Uniscale Overall QOL

0.23

0.18-0.28

0.21

0.16-0.25

SDS Total

0.25

0.21-0.29

0.21

0.16-0.25

POMS Total

0.16

0.03-0.29

0.23

0.10-0.36

BPI Worst Pain

0.32

0.19-0.44

0.30

0.18-0.43

BPI Least Pain

0.25

0.11-0.38

0.22

0.08-0.36

BPI Average Pain

0.27

0.14-0.41

0.26

0.13-0.39

BPI Pain Now

0.26

0.13-0.39

0.21

0.08-0.34

BPI Activity Interference

0.35

0.22-0.47

0.30

0.17-0.43

BPI Mood Interference

0.34

0.22-0.46

0.29

0.16-0.42

BPI Walking Interference

0.44

0.33-0.56

0.37

0.25-0.49

BPI Work Interference

0.41

0.30-0.53

0.38

0.26-0.50

BPI Relations Interference

0.26

0.14-0.38

0.23

0.10-0.36

BPI Sleep Interference

0.28

0.16-0.41

0.32

0.20-0.45

BPI Enjoyment Interference

0.41

0.29-0.52

0.38

0.26-0.50

BPI Pain Interference

0.43

0.32-0.54

0.39

0.27-0.52

Table 6: Correlation between Change from Baseline in Numbness, Tingling and Change from Baseline in QOL items

QOL change from baseline

Numbness change from  baseline

Tingling changes from baseline

Correlation(r)

95% CI

Correlation(r)

95% CI

 

 

 

 

 

SDS Total

0.12

0.07-0.18

0.13

0.08-0.18

POMS Total

0.11

-0.06-0.28

0.25

0.09-0.41

BPI Worst Pain

0.46

0.32-0.60

0.43

0.28-0.57

BPI Least Pain

0.37

0.22-0.51

0.30

0.13-0.46

BPI Average Pain

0.41

0.26-0.57

0.39

0.24-0.55

BPI Pain Now

0.35

0.20-0.49

0.28

0.12-0.43

BPI Activity Interference

0.31

0.17-0.45

0.30

0.15-0.45

BPI Mood Interference

0.24

0.08-0.40

0.18

001-0.34

BPI Walking Interference

0.40

0.26-0.55

0.42

0.28-0.56

BPI Work Interference

0.42

0.29-0.55

0.43

0.30-0.57

BPI Relations Interference

0.15

-0.01-0.31

0.14

-0.03-0.29

BPI Sleep Interference

0.26

0.09-0.42

0.28

0.13-0.44

BPI Enjoyment Interference

0.31

0.16-0.46

0.33

0.18-0.47

BPI Pain Interference

0.40

0.26-0.54

0.38

0.24-0.53

the follow-up time point and patients’ initial health status. Three trials have different study-specific QOL collection schedules, so two trials only were used for deriving responsiveness statistics. Further, the mean PN assessments at baseline are high, indicating good health status in regard to PN. As such, it is difficult for the CIPN measure to detect further improvement [54,55]. This might have led to an under-estimating of the responsiveness statistics in the study. Finally, we did not compare the CIPN measures with objective measures of nerve conduction, nor did we undertake discriminant validity in this paper, as these aspects have been reported elsewhere for patient-reported CIPN measures [56].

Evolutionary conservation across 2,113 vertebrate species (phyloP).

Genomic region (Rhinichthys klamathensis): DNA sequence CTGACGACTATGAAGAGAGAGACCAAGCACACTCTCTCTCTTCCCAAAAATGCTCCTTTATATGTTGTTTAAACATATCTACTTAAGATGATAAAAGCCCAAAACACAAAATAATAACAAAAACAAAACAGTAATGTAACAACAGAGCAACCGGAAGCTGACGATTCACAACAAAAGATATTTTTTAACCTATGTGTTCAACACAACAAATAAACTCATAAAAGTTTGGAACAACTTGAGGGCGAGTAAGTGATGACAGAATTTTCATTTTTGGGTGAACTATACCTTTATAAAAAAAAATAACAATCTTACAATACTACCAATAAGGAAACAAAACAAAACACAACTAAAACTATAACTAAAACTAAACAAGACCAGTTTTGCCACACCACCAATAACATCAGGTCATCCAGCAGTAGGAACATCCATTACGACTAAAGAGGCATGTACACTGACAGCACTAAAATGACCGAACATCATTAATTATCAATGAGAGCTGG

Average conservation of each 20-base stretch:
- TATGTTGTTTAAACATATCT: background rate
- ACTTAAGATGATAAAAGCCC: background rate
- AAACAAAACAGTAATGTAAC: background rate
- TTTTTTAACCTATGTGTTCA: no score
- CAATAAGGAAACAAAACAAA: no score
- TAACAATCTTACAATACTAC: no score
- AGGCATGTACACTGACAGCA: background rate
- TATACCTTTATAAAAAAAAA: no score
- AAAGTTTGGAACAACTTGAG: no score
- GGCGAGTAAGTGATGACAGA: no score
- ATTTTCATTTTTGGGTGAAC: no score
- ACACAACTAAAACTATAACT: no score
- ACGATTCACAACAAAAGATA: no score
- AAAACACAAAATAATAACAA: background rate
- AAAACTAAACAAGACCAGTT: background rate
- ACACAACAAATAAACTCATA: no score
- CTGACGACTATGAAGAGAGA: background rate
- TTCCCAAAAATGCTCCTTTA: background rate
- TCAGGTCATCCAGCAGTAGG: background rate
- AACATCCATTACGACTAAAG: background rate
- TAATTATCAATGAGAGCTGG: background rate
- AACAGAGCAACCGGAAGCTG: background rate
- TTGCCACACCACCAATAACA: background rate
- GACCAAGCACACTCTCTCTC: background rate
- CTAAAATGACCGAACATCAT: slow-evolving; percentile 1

Ultimately, the key finding of this pooled analysis is that the simple measures of CIPN demonstrate acceptable psychometrics including criterion validity and responsiveness indicating that these simple measures of PN can be used successfully in cancer clinical trials. While there are other measures of CIPN available, they are all longer and more complicated, representing additional burden both to the patients and clinical trial system. We are carrying out further research focusing on direct comparisons of alternative measures of CIPN to learn about the relative merits of the various assessment approaches.
Funding
Research reported in this publication was supported by the National Cancer Institute of the National Institutes of Health under Award Numbers U10CA180821 and U10CA180882 to the Alliance for Clinical Trials in Oncology. This work was also supported in part by Public Health Service grants CA-25224, CA-37404, CA-35431, CA-35415, CA-35103, and CA-35269. The content is solely the responsibility of the authors and does not necessarily represent the official views of the National Institutes of Health.